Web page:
2. Points out that during the COVID-19 crisis, the importance of having a very high internet capacity and connectivity for all became apparent, especially in the educational sector; underlines that all connectivity and equipment gaps should be tackled as soon as possible, with a special focus on vulnerable groups; notes the efforts of the Commission and the Member States to ensure pedagogical continuity during the COVID-19 crisis; stresses that the digitalisation of education must only be complementary to face-to-face learning, not forgetting that face-to-face learning must remain the key as it also teaches valuable social skills; underlines that following the COVID-19 pandemic, remote learning could become part of a modern blended learning approach; recalls, in this regard, the need to invest in innovative ways of teaching enabled by digital development; regrets that the COVID-19 crisis has increased and is likely to continue increasing youth unemployment in the Union;

3. Emphasises the need for close cooperation, a structured dialogue and exchanges of best practices on common challenges and opportunities between all relevant stakeholders involved in the areas of education and training, upskilling and reskilling at local, regional, national and Union level; calls for an effective and well-established governance system for the implementation of the EEA, building on the Union strategic framework for cooperation in education and training (ET 2020); highlights that the successful transition towards the EEA requires cooperation between teachers, trainers, learners, parents and other relevant associations and organisations, academia, civil society organisations and social partners; emphasises the need for increased cooperation and research on education which stimulates social cohesion, economic growth and innovation;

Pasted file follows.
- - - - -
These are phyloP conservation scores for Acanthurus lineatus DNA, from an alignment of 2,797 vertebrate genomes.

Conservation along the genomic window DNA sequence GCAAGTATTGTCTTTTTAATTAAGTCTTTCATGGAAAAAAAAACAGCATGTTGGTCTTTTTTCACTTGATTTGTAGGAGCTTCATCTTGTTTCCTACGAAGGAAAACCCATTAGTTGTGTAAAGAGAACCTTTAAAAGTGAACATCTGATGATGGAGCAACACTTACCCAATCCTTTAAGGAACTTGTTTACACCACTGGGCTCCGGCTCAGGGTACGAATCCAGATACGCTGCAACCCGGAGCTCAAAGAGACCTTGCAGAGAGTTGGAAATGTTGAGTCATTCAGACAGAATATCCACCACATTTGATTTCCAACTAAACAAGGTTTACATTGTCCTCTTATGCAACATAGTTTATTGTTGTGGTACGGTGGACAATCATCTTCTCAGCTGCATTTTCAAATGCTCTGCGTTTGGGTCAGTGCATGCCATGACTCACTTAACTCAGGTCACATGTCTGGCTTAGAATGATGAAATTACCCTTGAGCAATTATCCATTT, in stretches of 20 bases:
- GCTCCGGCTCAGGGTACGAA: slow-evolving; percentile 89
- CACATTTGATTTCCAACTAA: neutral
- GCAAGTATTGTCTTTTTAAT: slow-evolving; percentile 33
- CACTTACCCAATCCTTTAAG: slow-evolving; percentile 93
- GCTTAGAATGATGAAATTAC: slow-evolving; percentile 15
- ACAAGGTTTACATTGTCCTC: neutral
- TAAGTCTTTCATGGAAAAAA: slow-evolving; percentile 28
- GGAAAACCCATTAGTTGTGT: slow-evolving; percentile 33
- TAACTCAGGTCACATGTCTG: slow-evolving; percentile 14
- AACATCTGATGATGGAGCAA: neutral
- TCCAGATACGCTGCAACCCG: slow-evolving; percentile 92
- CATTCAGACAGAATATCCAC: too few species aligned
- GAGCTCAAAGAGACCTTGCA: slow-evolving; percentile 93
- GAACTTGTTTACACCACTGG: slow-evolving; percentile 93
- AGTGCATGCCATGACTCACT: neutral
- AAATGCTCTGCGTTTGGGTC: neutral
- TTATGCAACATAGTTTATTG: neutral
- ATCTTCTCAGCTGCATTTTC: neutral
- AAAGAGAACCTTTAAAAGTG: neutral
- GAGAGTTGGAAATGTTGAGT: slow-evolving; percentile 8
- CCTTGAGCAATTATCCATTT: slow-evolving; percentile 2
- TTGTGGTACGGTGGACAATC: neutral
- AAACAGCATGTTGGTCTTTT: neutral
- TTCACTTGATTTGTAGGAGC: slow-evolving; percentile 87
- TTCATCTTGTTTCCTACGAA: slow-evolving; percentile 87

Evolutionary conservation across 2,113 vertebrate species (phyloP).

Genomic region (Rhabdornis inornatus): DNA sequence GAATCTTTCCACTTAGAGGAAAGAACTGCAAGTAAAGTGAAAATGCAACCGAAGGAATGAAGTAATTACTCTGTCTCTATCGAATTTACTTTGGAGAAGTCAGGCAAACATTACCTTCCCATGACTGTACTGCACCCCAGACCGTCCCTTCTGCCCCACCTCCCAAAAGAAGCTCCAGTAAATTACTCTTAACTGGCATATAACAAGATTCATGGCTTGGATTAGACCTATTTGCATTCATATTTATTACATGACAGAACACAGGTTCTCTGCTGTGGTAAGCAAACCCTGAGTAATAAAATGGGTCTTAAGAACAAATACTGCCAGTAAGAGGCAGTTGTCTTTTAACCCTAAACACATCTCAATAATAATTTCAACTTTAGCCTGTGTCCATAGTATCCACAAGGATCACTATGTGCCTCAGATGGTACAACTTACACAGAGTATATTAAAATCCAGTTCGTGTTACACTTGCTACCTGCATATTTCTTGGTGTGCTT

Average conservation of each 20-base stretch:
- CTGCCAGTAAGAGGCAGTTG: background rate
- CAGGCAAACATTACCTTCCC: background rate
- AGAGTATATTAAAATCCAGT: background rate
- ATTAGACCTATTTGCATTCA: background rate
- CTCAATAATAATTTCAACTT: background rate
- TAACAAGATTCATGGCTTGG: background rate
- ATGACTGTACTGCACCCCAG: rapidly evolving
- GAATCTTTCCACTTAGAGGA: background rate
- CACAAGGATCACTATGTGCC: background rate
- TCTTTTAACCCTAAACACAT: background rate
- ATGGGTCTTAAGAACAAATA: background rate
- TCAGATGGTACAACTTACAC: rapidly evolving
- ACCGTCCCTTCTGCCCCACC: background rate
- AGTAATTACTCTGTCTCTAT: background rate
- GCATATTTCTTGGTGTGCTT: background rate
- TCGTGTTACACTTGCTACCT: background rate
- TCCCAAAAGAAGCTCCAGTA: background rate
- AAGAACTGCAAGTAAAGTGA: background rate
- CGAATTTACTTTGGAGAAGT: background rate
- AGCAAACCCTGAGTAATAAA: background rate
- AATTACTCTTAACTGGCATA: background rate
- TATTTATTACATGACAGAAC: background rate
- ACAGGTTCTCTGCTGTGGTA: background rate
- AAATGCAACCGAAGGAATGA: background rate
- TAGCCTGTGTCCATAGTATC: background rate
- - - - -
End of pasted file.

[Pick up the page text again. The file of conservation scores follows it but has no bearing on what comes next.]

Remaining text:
4. Calls on the Commission to assess the impact of the EEA on the basis of qualitative, and not merely quantitative, indicators;

5. Stresses the importance of reducing the percentage of 15-year-olds underachieving in reading, mathematics and science by 2025, this being a key objective not achieved by the ET 2020, but which remains essential to enable the young people concerned to go on to obtain professional qualifications and skills;

6. Highlights the importance of ensuring learner-centred, integrated, inclusive, accessible, affordable and quality education, and promoting lifelong learning, including VET, and non-formal and informal competencies, as well as providing flexible pathways to learning for learners of all ages across the Union, in order to ensure equal opportunities in the labour market; recalls that inclusive education needs to be accessible for all, with no discrimination based on gender, racial, ethnic or social origin, language, religion or belief, disabilities, age or sexual orientation; recalls, in this regard, the need to ensure equal access to employee training; welcomes the exchange of best practices and development of a Union approach to micro-credentials and individual learning accounts with a view to ensuring upskilling and reskilling and qualifications for all;